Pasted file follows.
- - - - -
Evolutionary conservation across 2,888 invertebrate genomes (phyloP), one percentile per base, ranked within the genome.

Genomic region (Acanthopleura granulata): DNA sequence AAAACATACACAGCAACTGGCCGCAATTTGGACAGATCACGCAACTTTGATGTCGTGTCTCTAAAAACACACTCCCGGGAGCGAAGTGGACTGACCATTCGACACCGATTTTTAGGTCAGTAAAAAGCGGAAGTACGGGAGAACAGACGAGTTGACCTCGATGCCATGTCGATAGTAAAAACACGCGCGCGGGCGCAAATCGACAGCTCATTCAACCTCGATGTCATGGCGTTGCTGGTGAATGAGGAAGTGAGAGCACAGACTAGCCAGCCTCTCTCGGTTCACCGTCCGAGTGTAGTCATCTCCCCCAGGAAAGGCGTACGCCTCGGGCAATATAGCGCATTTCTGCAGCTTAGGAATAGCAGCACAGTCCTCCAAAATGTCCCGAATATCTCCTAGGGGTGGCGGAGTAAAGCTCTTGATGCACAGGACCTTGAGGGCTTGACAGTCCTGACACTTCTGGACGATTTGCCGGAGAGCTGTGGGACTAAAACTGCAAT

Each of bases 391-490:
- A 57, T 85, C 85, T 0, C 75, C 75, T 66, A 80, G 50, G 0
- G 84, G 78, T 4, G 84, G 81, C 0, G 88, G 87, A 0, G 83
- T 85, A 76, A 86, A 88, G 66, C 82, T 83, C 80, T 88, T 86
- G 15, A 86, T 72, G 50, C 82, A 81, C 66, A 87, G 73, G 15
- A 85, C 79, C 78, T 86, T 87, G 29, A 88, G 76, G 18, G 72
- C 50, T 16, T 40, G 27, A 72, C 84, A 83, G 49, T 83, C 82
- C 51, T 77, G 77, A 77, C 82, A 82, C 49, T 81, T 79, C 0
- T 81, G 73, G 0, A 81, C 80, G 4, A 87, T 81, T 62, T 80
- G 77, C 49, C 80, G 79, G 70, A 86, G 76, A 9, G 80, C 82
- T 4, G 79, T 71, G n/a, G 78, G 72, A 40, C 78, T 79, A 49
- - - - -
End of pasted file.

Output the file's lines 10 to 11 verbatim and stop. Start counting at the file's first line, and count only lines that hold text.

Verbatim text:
- C 51, T 77, G 77, A 77, C 82, A 82, C 49, T 81, T 79, C 0
- T 81, G 73, G 0, A 81, C 80, G 4, A 87, T 81, T 62, T 80